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Signs Your Child May Need Ortho Treatment
Posted on 10/21/2016
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Signs Your Child May Need Ortho Treatment

According to some orthodontic studies, one in four individuals will need some type of orthodontic care during their lifetime. Some of these problems can be easily noticed, but a larger portion are not so easily recognized and require diagnosis by an orthodontist.  Early diagnosis is key to successful treatment,and not addressing these problems may have a negative impact on your child’s oral health. So how are you supposed to know whether your child might need orthodontic treatment? One way is to make sure your child visits the dentist regularly, beginning around age one. Then, by age seven, take your child to a qualified orthodontist to have an expert evaluation.


1. Crooked or Crowded Teeth

Crowding may cause teeth to look slanted, twisted, and uneven. It can even cause teeth to appear in front of or behind the tooth next to it in an overlapping fashion. Crowding is one of the most common reason for your child to see an orthodontist. The situation can become worse as your child gets older which can make it difficult to properly brush and floss. Allowing plaque to build up can lead to a greater possibility of tooth decay, gum disease, bad breath, and the loss of bone around teeth.

2. Missing or extra teeth

Baby teeth serve to help develop your child’s jaw, muscles and adult teeth. If they are lost too soon, due to accident or other reasons, it can hinder proper dental development. The loss of baby teeth can cause excessive spacing, leaving large gaps between teeth which can cause gum issues. It can also allow abnormal eruption of teeth where permanent teeth break through the gum in the wrong location. When this happens, the misplaced tooth may never develop proper gum support. Periodontal pockets can then form around the misaligned teeth, which can collect bacteria that can cause tooth decay, periodontal disease, and even bone loss later in life.

3. Usual Bite Or Jaw Structure

When problems develop with how the upper and lower teeth come together to form a bite, it’s called malocclusion. Malocclusion is a common problem that can be treated with orthodontic care. If left untreated, bite or jaw misalignments can have lifelong implications. While these issues can often be easily corrected in a growing child, they are much more difficult to address as an adult. There are many different types of malocclusion, but the most common include:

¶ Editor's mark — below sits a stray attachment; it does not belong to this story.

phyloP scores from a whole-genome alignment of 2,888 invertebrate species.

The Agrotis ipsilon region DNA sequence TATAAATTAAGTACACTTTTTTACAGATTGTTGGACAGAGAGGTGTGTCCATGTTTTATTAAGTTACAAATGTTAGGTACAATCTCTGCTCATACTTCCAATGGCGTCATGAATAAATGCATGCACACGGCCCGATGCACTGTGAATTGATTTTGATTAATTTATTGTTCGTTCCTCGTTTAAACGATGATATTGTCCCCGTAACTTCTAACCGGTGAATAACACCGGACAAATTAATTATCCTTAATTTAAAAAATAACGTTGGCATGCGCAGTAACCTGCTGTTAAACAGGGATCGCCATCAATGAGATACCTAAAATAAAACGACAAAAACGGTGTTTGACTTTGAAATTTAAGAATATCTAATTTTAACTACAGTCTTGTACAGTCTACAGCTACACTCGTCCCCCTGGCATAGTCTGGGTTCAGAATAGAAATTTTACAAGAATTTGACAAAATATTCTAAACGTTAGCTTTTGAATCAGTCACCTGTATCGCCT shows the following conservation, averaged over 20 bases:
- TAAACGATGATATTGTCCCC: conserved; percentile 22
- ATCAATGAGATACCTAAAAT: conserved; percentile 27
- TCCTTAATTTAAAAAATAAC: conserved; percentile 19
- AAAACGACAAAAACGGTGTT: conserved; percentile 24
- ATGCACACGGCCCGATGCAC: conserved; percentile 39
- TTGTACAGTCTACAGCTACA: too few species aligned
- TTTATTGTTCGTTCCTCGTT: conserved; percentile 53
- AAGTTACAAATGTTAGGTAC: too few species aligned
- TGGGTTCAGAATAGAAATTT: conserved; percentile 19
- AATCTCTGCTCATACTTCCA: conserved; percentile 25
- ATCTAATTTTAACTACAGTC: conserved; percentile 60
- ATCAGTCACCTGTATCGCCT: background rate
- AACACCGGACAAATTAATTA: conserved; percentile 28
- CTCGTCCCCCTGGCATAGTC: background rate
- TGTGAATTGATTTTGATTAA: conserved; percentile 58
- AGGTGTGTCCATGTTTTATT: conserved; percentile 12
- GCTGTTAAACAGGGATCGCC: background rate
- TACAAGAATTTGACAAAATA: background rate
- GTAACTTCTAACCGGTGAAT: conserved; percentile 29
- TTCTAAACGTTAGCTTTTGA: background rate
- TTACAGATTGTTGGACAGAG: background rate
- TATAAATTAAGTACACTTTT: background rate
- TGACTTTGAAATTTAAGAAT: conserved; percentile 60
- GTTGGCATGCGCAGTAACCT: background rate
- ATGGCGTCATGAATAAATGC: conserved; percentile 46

The term overjet is used when your child’s top front teeth protrude far out - sometimes even over the lips. This situation can be dangerous for your child as he or she may be more likely to break or crack those front teeth.


When your child’s upper teeth excessively overlap their lower teeth, your child has this type of malocclusion, also called a deep bite.  An overbite can also cause an increased risk in trauma to the front teeth and it can also cause unhealthy tooth wear, under development of the lower jaw, and sometimes jaw pain.


Opposite of overbite, if your child has an underbite his or her upper front teeth are behind the lower front teeth. A child with an underbite likely has an uneven jaw size which can cause an imbalanced facial profile, difficulty biting and chewing.


With a crossbite, any or all of the upper teeth fit into the wrong side of the lower teeth. This problem can result in excessive wear or fracture of teeth, recessed gums, and uneven jaw growth.

Open bite

In some instances, your child’s front teeth on the top and bottom don’t touch at all. This is called an open bite and can cause speech problems like lisps and difficulty biting.

4. Be Aware Of Your Child’s Oral Behaviors

In general, you should pay attention to your child’s physical and emotional behaviors with regards to their mouth and teeth. Some behaviors can cause dental problems later such as thumb- or finger-sucking, or tongue-thrusting past the toddler stage. Watch for any trouble biting or chewing food as it might be an indication that their bite is off. And, watch for any speech problems that could be related to orthodontic needs. Braces and other orthodontic procedures may help to improve your child’s self-esteem and confidence.

If you have any concerns about your child’s dental health, contact your local Scottsdale dentist or orthodontist. Most orthodontists, such as the experts at Scottsdale's Affiliated Pediatric Dentistry & Orthodontics, are happy to offer a free consultation.  Upon an initial examination, they can offer feedback about whether your child might be a candidate for braces, Invisalign or other orthodontic procedures and the best time to start any treatments. It’s very important to ask any questions you have about your child’s oral health to reduce the risk of cavities and gum disease as well as any harm or pain to the jaw or teeth.